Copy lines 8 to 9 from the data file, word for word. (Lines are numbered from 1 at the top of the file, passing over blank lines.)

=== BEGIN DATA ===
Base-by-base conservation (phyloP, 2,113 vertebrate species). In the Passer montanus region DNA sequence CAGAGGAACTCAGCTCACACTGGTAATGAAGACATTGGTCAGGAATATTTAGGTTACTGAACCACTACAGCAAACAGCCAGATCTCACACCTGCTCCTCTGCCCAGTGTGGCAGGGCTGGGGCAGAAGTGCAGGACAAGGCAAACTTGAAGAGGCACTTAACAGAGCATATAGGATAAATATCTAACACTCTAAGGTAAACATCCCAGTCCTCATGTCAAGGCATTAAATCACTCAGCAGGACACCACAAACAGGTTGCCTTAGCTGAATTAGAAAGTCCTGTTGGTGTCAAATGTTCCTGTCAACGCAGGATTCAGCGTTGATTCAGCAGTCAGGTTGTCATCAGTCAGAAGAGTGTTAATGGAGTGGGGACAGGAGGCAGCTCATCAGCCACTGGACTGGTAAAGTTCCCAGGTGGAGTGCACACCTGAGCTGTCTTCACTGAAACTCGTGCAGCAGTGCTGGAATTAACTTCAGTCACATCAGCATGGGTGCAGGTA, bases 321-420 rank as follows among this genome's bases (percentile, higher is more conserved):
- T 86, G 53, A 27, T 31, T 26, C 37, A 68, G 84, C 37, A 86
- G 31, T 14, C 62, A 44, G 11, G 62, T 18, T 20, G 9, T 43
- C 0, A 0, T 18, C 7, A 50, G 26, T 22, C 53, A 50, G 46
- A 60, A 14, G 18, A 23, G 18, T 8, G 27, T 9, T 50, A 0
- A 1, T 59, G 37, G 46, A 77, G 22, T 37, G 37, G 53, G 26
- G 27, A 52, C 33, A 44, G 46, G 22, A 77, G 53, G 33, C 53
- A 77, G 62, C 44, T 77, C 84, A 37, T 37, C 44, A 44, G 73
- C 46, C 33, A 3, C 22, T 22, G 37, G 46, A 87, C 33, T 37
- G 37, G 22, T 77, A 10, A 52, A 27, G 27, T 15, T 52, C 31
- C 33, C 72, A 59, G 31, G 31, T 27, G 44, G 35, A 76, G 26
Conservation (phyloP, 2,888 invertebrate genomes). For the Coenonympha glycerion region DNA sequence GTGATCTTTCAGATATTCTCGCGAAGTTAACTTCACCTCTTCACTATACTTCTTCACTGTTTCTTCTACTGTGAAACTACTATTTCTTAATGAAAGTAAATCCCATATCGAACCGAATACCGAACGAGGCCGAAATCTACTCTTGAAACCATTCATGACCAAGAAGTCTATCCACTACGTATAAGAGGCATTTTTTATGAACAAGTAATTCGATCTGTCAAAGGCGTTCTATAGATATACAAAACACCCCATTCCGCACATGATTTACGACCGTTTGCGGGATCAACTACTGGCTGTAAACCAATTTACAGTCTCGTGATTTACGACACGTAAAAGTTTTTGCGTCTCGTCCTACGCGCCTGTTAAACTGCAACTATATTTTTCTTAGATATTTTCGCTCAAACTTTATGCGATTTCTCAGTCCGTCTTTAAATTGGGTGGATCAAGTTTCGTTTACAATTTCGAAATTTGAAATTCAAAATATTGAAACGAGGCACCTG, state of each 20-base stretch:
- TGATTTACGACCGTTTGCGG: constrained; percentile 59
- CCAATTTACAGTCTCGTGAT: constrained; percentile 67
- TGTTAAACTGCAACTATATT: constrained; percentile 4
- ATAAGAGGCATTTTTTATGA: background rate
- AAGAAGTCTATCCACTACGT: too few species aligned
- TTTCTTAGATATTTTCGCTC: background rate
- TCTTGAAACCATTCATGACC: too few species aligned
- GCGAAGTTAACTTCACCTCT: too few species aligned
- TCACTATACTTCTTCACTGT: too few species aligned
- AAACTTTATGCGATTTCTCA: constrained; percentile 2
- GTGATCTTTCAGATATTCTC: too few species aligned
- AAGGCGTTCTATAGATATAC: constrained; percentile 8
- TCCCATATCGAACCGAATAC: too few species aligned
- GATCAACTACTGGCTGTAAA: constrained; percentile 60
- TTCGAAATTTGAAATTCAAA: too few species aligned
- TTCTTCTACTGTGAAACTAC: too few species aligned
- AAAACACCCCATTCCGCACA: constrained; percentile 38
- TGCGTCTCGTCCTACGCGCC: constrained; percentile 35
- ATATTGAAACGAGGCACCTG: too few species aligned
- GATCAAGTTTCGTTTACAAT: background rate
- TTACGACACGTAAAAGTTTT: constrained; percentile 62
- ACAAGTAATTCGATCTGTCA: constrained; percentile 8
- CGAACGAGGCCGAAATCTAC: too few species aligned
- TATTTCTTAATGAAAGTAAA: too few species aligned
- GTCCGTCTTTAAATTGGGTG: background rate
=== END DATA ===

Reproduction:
- A 77, G 62, C 44, T 77, C 84, A 37, T 37, C 44, A 44, G 73
- C 46, C 33, A 3, C 22, T 22, G 37, G 46, A 87, C 33, T 37